The firewall in OS X is a network filter that allows you to control which programs and services can accept incoming connections. It is a good option to enable if you’re connected to a public Wi-Fi network, such as one at a cafe, library, or other hotspot. But did you know inbound firewalls only protect against certain kinds of attacks?
With the increasing frequency of new malware and various of targeted attacks, the best defense is to implement multiple layers of protection. The function of the inbound firewall is obviously not enough. You're recommended to make use of outbound firewall applications to alert you about a piece of software that you know full well you downloaded, but didn't think would be connecting to the Internet.
An admin account can be used to change or delete files and also install any software. It is useful, and also risky, if the software is malicious. It is therefore necessary for Mac users to create a non-admin account for everyday activities in order to protect from some types of malware and prevent you from blundering by deleting files that you didn't mean to erase.
Tip: You'd better also disable automatic login for this account. Try to go to the Users and Groups pane of System Preferences, and click on Login Options; you'll then see a menu that lets you choose which user logs in automatically at startup, or you can choose Off from this menu.
Apple comes with FileVault for users of OS X 10.7 (Lion) or later, allowing them to have their data made irrecoverable in an event of theft, loss, physical compromise. To enable FileVault, first make sure you have logged into OS X with an administrator's account, and go to System Preferences > Security & Privacy > FileVault. Once there, press Turn on FileVault.
However, there's no built-in ability to lock individual apps. Try to use a third-party app encryption software mac. Cisdem AppCrypt is a preferable choice to safely encrypt Mail, Safari, Evernote, your favorite photo applications, iTunes, YouTube, Mac App Store and any other applications.
There is a built-in tool in OS X called“Software Update” to help keep everything updated. Try to access it by clicking on the Apple menu in the menu bar. For the updates themselves, it is always recommended to show details and review the items prompting to be installed; for the most part the user is safe but it can never be assumed.
Mac OS X has a built-in software update tool, called Software Update. You can access this by clicking on the Apple menu in the menu bar. When you launch this program, it will check Apple's servers to see if any Apple software updates are available. It's a good idea to to run "Software Update" and patch your Mac promptly when security updates are available.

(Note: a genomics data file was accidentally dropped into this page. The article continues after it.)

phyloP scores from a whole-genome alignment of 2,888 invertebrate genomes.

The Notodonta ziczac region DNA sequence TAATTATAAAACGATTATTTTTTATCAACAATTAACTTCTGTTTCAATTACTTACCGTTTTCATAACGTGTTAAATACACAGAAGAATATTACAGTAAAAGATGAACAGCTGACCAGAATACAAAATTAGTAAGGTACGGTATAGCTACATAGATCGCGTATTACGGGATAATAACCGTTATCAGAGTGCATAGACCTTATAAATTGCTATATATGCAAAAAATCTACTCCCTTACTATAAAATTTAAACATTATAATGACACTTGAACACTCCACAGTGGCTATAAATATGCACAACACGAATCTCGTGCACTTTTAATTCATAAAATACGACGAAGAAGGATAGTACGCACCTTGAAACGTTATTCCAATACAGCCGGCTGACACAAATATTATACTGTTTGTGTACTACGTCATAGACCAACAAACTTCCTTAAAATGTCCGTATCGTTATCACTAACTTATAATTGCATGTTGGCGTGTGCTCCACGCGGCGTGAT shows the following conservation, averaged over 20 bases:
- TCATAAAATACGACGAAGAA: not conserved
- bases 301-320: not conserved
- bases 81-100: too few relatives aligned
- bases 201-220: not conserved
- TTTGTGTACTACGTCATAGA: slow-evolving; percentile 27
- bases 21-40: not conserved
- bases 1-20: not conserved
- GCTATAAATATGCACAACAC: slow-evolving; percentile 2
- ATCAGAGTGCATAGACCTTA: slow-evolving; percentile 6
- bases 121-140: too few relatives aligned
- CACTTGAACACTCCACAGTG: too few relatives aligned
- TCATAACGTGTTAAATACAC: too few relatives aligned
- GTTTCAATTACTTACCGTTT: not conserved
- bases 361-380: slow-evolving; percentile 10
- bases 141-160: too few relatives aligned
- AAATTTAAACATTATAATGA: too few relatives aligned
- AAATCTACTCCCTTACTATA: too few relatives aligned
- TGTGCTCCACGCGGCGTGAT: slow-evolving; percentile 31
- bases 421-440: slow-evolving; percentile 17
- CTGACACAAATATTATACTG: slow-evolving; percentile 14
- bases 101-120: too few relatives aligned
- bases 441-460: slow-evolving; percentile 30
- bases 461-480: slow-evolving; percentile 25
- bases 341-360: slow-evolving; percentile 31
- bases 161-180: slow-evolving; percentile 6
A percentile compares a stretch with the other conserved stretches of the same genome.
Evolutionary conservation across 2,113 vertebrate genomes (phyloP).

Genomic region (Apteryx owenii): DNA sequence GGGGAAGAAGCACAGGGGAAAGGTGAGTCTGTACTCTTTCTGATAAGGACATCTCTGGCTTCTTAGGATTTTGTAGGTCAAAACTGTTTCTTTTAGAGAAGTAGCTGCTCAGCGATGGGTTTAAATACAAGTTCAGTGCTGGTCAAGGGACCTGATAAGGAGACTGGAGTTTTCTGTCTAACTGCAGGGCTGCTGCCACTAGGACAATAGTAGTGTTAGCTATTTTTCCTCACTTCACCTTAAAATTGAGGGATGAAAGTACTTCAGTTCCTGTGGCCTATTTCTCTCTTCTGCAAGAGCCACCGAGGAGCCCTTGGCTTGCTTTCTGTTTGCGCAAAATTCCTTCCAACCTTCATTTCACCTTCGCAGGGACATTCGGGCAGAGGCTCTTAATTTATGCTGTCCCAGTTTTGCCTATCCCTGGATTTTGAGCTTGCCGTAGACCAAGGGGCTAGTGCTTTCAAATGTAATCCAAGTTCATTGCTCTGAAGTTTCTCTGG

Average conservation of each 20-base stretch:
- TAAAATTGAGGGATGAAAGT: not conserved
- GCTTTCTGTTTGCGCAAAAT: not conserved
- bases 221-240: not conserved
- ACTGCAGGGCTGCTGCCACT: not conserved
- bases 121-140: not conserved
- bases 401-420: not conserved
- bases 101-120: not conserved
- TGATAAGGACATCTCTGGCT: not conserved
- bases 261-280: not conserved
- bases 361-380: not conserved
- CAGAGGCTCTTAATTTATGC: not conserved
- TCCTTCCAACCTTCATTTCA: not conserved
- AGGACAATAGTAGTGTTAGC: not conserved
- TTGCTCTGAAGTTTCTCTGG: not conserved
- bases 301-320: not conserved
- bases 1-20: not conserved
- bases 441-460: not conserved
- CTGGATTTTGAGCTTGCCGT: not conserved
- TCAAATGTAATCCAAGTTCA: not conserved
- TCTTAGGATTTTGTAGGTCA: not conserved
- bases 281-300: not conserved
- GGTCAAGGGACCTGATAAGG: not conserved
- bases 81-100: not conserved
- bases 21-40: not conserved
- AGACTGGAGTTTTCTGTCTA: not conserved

There is no doubt that downloading files and exchanging files with others is fraught with risks. Though it seems that OS X does its best to protect the data, a good Mac anti-virus program is still necessary to help effectively prevent malware from loading, whether you make a bad choice of software to install, or visit a booby trapped website by mistake. It's also a good idea to keep your virus definitions up-to-date.
Besides, if you absolutely must go shopping online and only have access to public Wi-Fi, such an at an airport, a coffee shop, or some other location on a free, public Wi-Fi network, consider making use of a VPN software to ensure your data privacy.
Data security is an important issue. Apple makes hard backups incredibly easy with Time Machine, a built-in feature that regularly backs up your entire system onto an external hard drive. It enables you to recover lost files on Mac easily. Be sure to keep good, up-to-date local and remote backups. Time Machine is a big help with local, but not remote backups.
Besides, you can also synchronize files between two Macs, so that each machine has the latest, most updated files, as well as create a bootable backup in case you're having system problems and can't access your files.
Peter has always had great enthusiasm for writing, programming and web development. He likes writing about software and technology, his works are featured on some tech blogs or forums like Tom's Hardware, CNET, etc.
Though Mac spend much to protect Mac, it seems that the attacks never stop.
It must be a welcome improvement to have Two-factor Annunciation in os x 10.11...Anyway, thanks for sharing these useful tools.